B-hive Conductor will allow VMware to add proactive management of applications running in virtual machines.
VMware has completed its acquisition of B-hive Networks, a privately held application performance management software maker in San Mateo, Calif., with research facilities in Israel. The terms of the deal were not disclosed.
The move will let VMware expand the capabilities of its virtual environment governor, Virtual Infrastructure 3. VMware hasn't announced whether it will offer what's now known as B-hive Conductor as a separate product or incorporate it into its more general-purpose virtual machine life-cycle management tools.
With B-hive, VMware will have an opportunity to add proactive management of applications running in virtual machines. B-hive Conductor measures the response times of applications in answering calls for application services, and can provide a picture of what end users are experiencing as they use virtual machines. The software acts without placing an agent on the application, as required by some monitoring systems, a move that introduces overhead to operations as the agent reports on application activity.
In announcing the acquisition May 28, VMware emphasized that Conductor sits as a virtual appliance on the network, and can monitor virtual machines either on servers or on desktops. With the ability to measure the performance of desktop VMs, VMware might gain a step on Citrix Systems and Microsoft System Center in establishing and maintaining desktop VM performance.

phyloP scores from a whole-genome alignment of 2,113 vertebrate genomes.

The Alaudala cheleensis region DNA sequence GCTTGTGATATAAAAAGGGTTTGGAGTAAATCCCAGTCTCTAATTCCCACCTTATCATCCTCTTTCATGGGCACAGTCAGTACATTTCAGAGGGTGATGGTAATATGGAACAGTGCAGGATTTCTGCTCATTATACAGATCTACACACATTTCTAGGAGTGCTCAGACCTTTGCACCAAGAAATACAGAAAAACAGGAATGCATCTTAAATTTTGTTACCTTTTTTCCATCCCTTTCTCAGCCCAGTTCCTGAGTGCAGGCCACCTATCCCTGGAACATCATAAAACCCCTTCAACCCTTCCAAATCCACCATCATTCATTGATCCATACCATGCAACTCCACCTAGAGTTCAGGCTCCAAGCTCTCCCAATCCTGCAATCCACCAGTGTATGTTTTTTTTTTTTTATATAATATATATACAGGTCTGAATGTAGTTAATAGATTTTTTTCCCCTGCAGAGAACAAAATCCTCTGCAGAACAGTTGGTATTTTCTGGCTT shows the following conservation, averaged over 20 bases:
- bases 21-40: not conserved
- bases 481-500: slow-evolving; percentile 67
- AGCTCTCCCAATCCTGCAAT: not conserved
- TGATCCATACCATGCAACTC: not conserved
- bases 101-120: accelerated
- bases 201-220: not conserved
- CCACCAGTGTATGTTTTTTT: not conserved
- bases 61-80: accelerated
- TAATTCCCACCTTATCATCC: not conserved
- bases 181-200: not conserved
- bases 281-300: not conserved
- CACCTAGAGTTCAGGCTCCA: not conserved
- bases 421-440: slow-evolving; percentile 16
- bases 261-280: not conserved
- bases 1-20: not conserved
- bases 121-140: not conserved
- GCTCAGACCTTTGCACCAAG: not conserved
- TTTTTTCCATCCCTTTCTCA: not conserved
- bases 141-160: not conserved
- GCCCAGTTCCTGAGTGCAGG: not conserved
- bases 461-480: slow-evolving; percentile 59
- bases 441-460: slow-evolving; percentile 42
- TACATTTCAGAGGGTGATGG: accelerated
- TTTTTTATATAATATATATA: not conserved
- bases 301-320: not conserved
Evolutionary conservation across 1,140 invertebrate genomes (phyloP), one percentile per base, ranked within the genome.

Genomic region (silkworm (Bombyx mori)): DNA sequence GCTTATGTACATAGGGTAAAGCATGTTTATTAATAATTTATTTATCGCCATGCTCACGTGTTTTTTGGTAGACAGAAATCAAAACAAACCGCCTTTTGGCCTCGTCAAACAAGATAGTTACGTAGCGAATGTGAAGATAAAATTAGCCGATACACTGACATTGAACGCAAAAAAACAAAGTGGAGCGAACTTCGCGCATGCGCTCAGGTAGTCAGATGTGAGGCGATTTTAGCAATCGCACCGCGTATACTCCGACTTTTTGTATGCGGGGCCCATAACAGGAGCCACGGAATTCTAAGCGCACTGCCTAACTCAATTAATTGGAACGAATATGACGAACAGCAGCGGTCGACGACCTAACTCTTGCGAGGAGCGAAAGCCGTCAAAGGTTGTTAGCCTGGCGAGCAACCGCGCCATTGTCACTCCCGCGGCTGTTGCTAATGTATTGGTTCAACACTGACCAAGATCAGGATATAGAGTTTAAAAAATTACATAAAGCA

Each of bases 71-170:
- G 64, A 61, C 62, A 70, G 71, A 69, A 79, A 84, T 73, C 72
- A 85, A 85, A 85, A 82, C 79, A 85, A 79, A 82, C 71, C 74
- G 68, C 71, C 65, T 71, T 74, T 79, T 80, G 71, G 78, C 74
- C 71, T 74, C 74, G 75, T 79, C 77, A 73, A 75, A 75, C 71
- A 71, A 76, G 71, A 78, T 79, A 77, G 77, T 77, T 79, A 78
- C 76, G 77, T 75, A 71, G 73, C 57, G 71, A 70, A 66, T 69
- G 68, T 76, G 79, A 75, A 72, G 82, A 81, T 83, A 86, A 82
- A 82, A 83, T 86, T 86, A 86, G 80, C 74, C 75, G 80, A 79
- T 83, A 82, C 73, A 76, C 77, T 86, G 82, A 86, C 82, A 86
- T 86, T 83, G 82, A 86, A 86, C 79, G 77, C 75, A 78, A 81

At the announcement of the acquisition, VMware's senior director, Bogomil Balkansky, said B-hive's capabilities will be tied to the Distributed Resource Scheduler in Virtual Infrastructure 3, which will be able to react to information that an application is yielding increasingly slow response times. The scheduler would have several options, such as allocating more physical resources to the struggling VM, moving it to an underutilized server, or cloning additional VMs of the same ilk to spread the load.
Such a capability could lead to new ways of operating data centers, Balkansky predicted in May. Virtual environments could be correctly sized to meet their workloads, depending on the time of day and traffic. Capacity planning could be mapped out on a more detailed basis. Service-level agreements could be implemented that reduce costs by making a closer match between physical resources and the services that need to be available.
B-hive monitoring can also be applied to MySQL database operations in connection with VMs, letting IT administrators know how long end-user queries are taking to be answered.
Balkansky said VMware wanted B-hive for its engineering team, software, and connection to additional R&D resources in Israel.
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